You can also use the function bolp:
bolp is a built-in function in `../editfns.c'.
Return t if point is at the beginning of a line.
This function does
not change global state, including the match data.
Usually you get a buffer position via (point), thus simply issuing (bolp) will be enough. If the point has been moved, use goto-...
Try delete-duplicate-lines, which is part of distributed Emacs.
Emacs Wiki page Duplicate Lines might help.
It points to a blog post about it.
It explains why interactive search-and-replace might not help.
It explains how to do it with Lisp, in various ways.
It explains how to do it with the UNIX / GNU/Linux command sort or unique.
The minimum total height, in lines, of any window. The value has to
accommodate one text line, a mode and header line, a horizontal scroll
bar and a bottom divider, if present. A value less than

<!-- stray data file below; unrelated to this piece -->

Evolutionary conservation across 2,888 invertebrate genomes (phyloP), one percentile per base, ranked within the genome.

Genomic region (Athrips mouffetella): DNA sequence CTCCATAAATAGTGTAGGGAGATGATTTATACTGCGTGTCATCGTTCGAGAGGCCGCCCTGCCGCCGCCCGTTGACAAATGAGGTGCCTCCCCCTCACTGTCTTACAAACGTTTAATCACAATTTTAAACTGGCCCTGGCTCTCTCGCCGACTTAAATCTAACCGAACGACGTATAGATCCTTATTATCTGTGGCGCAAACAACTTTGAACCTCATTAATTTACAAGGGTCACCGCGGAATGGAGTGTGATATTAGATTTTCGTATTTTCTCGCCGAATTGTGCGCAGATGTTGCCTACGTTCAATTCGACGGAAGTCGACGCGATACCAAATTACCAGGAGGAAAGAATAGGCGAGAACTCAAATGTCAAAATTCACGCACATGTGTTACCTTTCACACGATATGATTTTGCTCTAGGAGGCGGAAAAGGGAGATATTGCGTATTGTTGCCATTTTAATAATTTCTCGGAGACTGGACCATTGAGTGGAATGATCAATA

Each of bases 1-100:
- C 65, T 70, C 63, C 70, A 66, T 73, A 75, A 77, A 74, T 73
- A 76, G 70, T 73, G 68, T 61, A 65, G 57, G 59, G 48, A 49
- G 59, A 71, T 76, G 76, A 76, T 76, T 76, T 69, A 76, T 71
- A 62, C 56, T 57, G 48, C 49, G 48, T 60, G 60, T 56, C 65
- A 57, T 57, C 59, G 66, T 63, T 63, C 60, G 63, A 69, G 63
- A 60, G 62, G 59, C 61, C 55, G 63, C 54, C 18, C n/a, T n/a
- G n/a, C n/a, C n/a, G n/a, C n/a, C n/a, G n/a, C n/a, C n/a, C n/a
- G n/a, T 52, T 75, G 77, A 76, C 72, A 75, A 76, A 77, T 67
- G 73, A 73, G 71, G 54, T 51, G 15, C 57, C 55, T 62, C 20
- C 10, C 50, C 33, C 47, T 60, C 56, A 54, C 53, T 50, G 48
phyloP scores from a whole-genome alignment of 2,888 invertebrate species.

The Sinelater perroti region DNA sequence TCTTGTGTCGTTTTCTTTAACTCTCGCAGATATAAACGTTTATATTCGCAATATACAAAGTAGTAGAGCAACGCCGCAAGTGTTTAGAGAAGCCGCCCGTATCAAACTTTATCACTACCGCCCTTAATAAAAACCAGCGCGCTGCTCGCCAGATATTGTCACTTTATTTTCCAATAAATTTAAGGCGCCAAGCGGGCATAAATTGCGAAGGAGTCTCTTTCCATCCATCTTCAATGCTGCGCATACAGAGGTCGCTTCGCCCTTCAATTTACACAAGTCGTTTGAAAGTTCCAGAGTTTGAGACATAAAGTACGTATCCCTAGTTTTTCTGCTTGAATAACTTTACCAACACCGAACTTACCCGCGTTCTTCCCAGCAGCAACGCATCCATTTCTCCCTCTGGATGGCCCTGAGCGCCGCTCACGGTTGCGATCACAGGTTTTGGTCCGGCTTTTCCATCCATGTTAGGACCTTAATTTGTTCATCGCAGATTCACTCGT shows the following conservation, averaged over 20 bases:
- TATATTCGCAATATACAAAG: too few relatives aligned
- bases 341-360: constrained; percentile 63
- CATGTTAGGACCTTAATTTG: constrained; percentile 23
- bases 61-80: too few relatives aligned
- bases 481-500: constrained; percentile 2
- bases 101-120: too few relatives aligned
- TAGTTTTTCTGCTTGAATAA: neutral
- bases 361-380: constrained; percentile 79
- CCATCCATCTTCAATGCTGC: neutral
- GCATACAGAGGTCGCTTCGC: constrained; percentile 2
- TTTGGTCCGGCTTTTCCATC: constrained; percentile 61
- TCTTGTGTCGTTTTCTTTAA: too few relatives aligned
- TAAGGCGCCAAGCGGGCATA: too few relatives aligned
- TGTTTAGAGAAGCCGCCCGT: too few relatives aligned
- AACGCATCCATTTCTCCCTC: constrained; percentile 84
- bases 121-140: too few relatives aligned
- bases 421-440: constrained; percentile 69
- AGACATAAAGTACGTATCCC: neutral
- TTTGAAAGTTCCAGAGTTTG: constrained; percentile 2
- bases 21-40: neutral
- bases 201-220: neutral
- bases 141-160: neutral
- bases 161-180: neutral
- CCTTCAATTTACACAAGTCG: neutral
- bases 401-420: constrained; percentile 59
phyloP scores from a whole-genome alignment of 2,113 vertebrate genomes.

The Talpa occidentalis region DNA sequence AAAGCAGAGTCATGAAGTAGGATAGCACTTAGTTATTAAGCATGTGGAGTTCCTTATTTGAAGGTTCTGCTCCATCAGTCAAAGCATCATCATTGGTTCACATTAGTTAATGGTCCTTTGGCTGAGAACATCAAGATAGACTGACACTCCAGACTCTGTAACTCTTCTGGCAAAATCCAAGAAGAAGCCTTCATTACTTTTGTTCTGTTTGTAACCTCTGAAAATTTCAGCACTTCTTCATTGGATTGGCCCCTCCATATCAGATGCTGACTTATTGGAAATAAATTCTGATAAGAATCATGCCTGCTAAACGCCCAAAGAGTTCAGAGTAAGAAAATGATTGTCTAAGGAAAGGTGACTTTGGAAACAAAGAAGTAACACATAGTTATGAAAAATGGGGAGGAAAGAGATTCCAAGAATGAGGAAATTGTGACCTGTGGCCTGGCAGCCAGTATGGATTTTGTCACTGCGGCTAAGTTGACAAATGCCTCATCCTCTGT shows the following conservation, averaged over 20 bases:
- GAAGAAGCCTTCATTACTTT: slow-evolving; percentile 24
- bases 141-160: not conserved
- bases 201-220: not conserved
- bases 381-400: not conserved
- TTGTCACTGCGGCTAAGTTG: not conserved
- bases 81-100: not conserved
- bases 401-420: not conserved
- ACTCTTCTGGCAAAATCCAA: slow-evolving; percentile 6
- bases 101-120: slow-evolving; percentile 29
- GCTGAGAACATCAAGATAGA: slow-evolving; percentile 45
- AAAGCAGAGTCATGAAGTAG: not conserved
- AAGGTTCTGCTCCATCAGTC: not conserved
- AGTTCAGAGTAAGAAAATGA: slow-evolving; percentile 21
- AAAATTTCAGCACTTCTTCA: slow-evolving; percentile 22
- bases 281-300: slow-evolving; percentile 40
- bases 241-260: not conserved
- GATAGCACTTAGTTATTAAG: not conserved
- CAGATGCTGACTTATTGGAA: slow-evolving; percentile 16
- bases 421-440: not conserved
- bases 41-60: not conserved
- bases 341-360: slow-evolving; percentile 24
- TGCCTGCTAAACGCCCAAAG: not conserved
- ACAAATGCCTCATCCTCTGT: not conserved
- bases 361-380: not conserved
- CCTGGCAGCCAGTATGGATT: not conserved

‘window-safe-min-height’ is ignored. The value of this variable is
honored when windows are resized or split.
I found this with M-x ...
Would it suit your purpose if you had a command which searched for the next line in the buffer which has a number in it and then showed you just that line?
(defun go-to-next-line-with-number ()
(when (search-forward-regexp "[0-9]" nil 0)
For a faster method to get line number at position -- (with-current-buffer BUFFER (goto-char POSITION) (string-to-number (format-mode-line "%l"))) -- see the following thread, which cites some limitations / disadvantages in the comments:
A faster method to obtain `line-number-at-pos` in large buffers
The traditional method is to use line-number-at-pos, ...
If you don't need to do this all the time, the quickest solution might be using interactive replacement: query-replace-regexp, bound to C-M-%. Start with point at the top of the buffer.
Note, if you want to delete entire lines, you'll need to include a newline in your regexp. You enter this at the prompt with C-q C-j.
So, for over_second, call C-M-%, then ...